On a separate note, in the future, I foresee higher taxation across the board. I don’t know whether ROTH will ever be taxed, but I would not be surprised if additional contributions/conversion are disallowed at some point in the future. For some reason, I see the most likely way to increase tax revenue is to institute VAT-like tax in addition to current fed/state/other taxes. Yes, this would indirectly trigger ROTH taxation, but it is not like any other saving vehicle would be immune to this type of tax.
If Congress does disallow further ROTH contributions and such, they will probably have to put in a provision that allows a one-time conversion to it or something. If they get rid of 401K tax deferral, they will have to make other concessions, because it will be an unpopular move, no matter how excited Congress gets about getting an "extra $80 billion" a year......
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Old 12-05-2008, 08:54 AM   #36
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I've been stockpiling cash in case I lose my j*b, at least until/unless my wife finds one. If we get through this rough patch relatively unscathed, I may be using that pile of cash to pay the taxes on some Roth conversions in 2010. Assuming Congress doesn't take that away next year.
I, too, hope the law does not get changed. I would use it on an ongoing basis as a means of funding ROTH.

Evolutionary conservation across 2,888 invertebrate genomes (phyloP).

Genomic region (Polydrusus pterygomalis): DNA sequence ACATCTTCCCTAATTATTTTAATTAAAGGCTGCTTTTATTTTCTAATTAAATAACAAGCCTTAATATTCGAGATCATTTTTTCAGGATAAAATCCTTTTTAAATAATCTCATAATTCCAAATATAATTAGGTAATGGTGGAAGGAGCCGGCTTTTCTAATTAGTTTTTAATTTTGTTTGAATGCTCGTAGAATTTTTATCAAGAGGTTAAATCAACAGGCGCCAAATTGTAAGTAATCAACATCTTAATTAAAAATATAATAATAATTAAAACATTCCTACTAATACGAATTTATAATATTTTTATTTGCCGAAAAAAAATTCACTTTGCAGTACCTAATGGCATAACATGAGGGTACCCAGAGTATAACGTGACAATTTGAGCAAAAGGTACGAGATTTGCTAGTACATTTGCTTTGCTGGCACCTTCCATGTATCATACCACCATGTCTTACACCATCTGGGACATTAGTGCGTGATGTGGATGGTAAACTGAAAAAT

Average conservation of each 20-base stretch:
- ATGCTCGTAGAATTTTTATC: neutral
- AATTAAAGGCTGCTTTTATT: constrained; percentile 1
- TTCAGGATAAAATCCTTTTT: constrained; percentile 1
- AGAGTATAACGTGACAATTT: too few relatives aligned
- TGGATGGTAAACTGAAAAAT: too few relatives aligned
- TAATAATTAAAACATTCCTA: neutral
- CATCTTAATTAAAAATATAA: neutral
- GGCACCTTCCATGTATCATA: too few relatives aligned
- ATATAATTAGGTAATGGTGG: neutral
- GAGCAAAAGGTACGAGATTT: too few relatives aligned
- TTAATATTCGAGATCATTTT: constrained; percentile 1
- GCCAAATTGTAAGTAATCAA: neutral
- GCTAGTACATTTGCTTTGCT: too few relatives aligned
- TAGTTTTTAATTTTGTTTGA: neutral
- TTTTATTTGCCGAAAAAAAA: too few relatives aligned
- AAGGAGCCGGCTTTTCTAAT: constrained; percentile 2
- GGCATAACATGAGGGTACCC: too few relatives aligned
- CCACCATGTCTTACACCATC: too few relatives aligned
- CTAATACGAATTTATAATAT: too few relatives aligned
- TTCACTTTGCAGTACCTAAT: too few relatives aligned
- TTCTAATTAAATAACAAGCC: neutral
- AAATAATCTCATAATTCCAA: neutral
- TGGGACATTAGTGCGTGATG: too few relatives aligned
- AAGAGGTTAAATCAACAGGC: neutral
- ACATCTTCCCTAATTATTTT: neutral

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Old 12-05-2008, 08:55 AM   #37
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I hope your clients do not have large traditional IRAs ready. If so, they may be in for a nasty surprise at tax time.
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Old 12-05-2008, 11:10 AM   #38
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lebron23, can you expand on how this works with Oct being the deadline. If I want to do Roth conversions for this year do I have till next year to get them done or do they have to be done by Dec. 31st this year?
While we're waiting on Lebron, I'll point out that a Roth conversion has to be completed before 31 December. (That's different that the contribution deadline.) Lebron is referring to a re-characterization of a Roth conversion-- a do-over-- done when the market falls further and the taxpayer wants to avoid paying the higher taxes on the first conversion in hopes of being able to better time the market on the second attempt.

IRS Pub 590-- fascinating reading. The IRS website also has links to explain the 2010 conversion benefits, as does Fairmark's website.

http://www.irs.gov/pub/irs-pdf/p590.pdf
Roth "Option" Set to Expire
Guide to Roth IRA, 401k and 403b Retirement Accounts

BTW one of the biggest advantages of a Roth conversion is that the owner is no longer subject to RMDs. In a conventional IRA the only option to lessen the tax impact of an RMD would be to donate it to charity.

OK, you financial advisors may now resume beating up on each other...
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Old 12-05-2008, 12:36 PM   #39
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OK, you financial advisors may now resume beating up on each other...
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Old 12-05-2008, 06:01 PM   #40
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Thanks Nords!